Why do I play, and what is the main thing I feel this game gives me?  Strategic lessons.  It’s not a multiple explosion, car wreck, violent blood spatter kind of game, but merely a game which occasionally has some imaginative visual effects of spells and potions and hits on enemy targets, and which sedately shows a small pile of bones like the ones on a pirate’s flag when you finally beat each enemy.  It requires careful thought and negotiations between various pieces of equipment you find/purchase in order to get the best “bang for your buck,” and you must constantly be on your guard and calculating the best means of balancing four characters’ differing skills and talents against any number of from one to six opponents of sometimes quite a superior number of “hit points” (life expectancy, potency, abilities).  I feel that my strategic thinking about what weapons to use in life has improved (whether we’re talking about words or tactics for living):  quick calculations of possibilities and potential outcomes is a skill like any other, and while some prefer to work crossword puzzles, I find this game more compelling (at least for now) than the crosswords I used to work so frequently.  And that’s my say (now, Nietzsche might think I’ve looked too long into the abyss and given it a chance to peer too deeply into me in return, but I don’t feel I’m a monster yet, if ever.  I’m extremely unlikely to assault anyone or act out in strange ways, as is the effect of some other sorts of computer games of the more violent variety, and as a really keen incentive, this dungeon system has a shopping emporium!  Could anything be more appealing to your average peaceable warrior than a chance to buy and sell equipment, potions, and miscellaneous items and upgrade all at the same time?).  Seriously, though, having fought my demons (even the vanity one) by taking a few days off and trying not to worry too much about stats (except the gaming kind) has given me a much needed breather from end-of-the-summer doldrums.  I do hope to continue to post regularly, but I thought a small dose of honesty wouldn’t come amiss, just in case you thought I had given up the ghost (let’s see, now, how many hit points does the average ghoul have….?).

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2 Comments

Filed under A prose flourish, Other than literary days....

2 responses to ““A thinking woman sleeps with monsters. The beak that grips her, she becomes.”–Adrienne Rich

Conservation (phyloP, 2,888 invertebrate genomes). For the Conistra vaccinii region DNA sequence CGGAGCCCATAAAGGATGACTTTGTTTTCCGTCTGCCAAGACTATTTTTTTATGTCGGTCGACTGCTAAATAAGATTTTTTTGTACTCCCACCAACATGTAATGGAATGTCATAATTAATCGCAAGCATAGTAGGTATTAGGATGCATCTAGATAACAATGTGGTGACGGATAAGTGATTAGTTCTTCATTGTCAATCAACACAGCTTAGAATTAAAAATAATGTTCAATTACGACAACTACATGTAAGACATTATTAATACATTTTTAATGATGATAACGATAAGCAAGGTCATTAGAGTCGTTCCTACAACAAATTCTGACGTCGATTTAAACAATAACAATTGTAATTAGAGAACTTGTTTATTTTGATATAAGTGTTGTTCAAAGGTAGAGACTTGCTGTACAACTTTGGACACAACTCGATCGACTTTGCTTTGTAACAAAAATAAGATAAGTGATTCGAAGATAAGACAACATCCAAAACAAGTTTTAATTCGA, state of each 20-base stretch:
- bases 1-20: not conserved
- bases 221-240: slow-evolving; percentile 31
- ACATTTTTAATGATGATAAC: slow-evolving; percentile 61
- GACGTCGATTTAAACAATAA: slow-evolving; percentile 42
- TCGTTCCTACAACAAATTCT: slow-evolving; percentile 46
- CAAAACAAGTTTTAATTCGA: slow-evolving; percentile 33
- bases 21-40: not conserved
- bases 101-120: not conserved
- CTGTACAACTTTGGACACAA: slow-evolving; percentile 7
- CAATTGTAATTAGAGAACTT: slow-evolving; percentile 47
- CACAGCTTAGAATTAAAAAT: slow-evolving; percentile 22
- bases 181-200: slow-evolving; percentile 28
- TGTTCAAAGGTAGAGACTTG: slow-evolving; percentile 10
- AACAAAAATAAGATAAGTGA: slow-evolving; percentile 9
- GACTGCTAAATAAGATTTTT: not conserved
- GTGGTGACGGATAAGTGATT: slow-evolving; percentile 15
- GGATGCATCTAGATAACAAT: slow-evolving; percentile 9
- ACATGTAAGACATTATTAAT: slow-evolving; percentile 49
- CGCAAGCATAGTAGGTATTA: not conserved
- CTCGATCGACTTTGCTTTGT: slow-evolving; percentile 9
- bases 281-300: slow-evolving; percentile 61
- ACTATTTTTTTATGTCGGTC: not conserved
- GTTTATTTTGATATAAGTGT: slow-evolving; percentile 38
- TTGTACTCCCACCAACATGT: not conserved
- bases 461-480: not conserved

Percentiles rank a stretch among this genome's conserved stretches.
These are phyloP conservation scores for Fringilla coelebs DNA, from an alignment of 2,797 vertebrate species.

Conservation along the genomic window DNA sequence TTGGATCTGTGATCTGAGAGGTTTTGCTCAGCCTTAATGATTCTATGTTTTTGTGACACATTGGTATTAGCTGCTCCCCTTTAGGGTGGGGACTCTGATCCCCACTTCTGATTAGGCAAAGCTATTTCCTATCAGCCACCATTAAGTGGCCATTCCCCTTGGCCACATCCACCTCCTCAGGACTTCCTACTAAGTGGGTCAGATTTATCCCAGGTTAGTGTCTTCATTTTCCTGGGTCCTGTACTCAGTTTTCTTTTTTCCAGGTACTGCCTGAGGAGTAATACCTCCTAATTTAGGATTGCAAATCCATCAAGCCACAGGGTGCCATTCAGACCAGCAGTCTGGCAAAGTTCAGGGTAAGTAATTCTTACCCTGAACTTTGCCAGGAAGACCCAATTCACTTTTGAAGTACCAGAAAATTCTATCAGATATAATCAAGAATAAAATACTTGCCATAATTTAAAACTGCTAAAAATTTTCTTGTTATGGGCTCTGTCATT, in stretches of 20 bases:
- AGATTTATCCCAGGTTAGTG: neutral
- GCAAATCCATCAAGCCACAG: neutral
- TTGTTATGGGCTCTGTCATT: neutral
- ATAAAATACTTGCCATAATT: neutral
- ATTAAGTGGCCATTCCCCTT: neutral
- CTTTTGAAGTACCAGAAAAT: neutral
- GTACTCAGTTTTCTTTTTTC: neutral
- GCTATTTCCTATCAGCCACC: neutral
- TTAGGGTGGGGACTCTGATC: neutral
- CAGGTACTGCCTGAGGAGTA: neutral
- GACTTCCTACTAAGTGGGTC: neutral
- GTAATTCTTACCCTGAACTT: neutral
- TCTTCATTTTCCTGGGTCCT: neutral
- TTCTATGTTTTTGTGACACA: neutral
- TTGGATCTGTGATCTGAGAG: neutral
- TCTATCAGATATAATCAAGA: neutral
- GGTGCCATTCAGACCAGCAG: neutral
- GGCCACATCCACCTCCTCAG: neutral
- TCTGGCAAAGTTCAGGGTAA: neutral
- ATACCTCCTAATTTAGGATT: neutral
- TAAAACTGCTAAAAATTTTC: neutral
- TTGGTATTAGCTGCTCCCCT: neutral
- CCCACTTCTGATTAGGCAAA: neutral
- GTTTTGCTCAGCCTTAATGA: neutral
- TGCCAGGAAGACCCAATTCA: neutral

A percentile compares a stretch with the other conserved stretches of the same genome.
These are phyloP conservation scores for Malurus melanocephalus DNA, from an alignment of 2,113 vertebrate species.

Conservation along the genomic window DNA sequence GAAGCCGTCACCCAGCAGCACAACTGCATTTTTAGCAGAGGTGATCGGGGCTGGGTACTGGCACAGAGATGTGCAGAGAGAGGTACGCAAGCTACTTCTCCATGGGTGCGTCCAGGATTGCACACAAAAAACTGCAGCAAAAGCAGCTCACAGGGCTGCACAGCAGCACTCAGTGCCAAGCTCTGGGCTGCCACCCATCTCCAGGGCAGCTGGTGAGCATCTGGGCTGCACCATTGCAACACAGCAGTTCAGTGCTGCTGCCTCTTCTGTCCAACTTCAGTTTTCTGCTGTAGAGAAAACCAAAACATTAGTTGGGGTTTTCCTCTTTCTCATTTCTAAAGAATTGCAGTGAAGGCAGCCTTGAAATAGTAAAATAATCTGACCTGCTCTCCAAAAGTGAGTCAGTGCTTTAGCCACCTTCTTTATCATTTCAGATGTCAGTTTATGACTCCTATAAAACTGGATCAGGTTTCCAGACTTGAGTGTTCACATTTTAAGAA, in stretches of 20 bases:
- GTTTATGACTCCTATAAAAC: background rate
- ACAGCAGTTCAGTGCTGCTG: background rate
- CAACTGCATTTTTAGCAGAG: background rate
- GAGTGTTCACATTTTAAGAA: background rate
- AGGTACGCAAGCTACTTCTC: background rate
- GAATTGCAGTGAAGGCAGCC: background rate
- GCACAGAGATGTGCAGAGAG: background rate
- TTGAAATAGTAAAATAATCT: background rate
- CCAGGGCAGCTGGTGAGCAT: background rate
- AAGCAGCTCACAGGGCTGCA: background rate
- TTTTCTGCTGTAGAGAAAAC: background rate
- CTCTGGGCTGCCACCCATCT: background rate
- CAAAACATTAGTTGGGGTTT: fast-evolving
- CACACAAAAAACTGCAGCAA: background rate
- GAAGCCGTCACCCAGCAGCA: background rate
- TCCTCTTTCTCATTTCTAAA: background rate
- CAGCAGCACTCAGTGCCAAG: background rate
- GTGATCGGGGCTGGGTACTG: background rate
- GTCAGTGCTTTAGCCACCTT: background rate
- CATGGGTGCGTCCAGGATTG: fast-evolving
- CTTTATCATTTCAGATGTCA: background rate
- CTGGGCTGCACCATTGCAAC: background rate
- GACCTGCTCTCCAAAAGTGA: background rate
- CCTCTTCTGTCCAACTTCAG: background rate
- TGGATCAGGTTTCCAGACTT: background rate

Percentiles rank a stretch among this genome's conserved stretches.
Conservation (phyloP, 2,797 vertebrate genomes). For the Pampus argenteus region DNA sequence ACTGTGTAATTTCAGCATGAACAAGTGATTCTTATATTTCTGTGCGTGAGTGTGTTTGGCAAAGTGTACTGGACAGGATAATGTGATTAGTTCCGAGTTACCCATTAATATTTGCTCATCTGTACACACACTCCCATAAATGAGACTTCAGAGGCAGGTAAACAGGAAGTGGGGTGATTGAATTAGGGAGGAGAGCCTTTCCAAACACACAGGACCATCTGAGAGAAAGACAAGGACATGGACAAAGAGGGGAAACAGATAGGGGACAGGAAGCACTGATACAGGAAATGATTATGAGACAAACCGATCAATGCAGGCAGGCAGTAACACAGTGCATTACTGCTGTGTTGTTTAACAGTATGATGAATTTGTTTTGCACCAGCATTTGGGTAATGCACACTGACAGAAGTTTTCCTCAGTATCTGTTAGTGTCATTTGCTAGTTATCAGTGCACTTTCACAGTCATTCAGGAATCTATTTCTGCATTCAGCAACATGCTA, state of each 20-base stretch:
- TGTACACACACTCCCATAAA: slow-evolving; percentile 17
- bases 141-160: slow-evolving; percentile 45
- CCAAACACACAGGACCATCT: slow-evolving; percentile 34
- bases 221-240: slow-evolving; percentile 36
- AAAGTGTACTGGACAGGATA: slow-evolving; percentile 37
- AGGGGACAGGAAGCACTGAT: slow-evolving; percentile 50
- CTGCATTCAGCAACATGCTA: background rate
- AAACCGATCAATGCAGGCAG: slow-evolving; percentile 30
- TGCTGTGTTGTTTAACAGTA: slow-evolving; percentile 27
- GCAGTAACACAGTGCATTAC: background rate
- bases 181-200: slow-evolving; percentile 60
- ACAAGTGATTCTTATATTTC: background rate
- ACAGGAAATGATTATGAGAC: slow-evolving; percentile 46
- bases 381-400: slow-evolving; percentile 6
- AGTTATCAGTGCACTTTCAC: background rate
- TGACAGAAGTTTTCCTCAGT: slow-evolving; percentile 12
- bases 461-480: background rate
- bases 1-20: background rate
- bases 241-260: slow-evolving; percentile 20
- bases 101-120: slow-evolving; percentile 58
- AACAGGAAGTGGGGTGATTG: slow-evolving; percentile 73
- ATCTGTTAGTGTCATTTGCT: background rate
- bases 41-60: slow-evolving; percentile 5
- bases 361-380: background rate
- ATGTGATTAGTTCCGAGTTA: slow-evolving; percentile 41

1. Yay for games that exercise your brain rather than just being mindless violence…I do love to become immersed in a world that although they have their limitations (I’m a realist) becomes something more than just code and feels like it is living independently of you and your choices. Go smite and make us proud!

    • Yes, my favorite all-time “spells” and fighting styles are ones that take minor hits at all the opposing characters at once (or at least a sizeable number of them). It’s my four-to-six-for-one sale approach. I cannot easily adjust to the warrior (who at most hits 3 characters at once) and the cleric (who, however, can issue a blinding light against all the opposition) when I have a ranger who can pierce two for one, and a mage, who has several spells that weaken all opponents by gradual attrition. The funniest thing about my first encounter with Monsters’ Den Chronicles (as opposed to the original Monsters’ Den: Book of Dread) was that I didn’t find the mechanism for “levelling up” (getting a certain number of free skill points for free every so often, in case you don’t play a similar game with similar language) until I was almost through with the first five out of six stages of the game. I was defeated a number of times in individual battles, but since I was playing at a lower level, I just brought myself back to life and went on. When I finally did discover the “levelling up” procedure, I had a field day of giving myself all sorts of new and unusual skills, and felt so accomplished that I had survived for so long with only beginning skill levels! Sorry, I’m babbling. Forgive the language and keen desire to share the site of an enthusiast!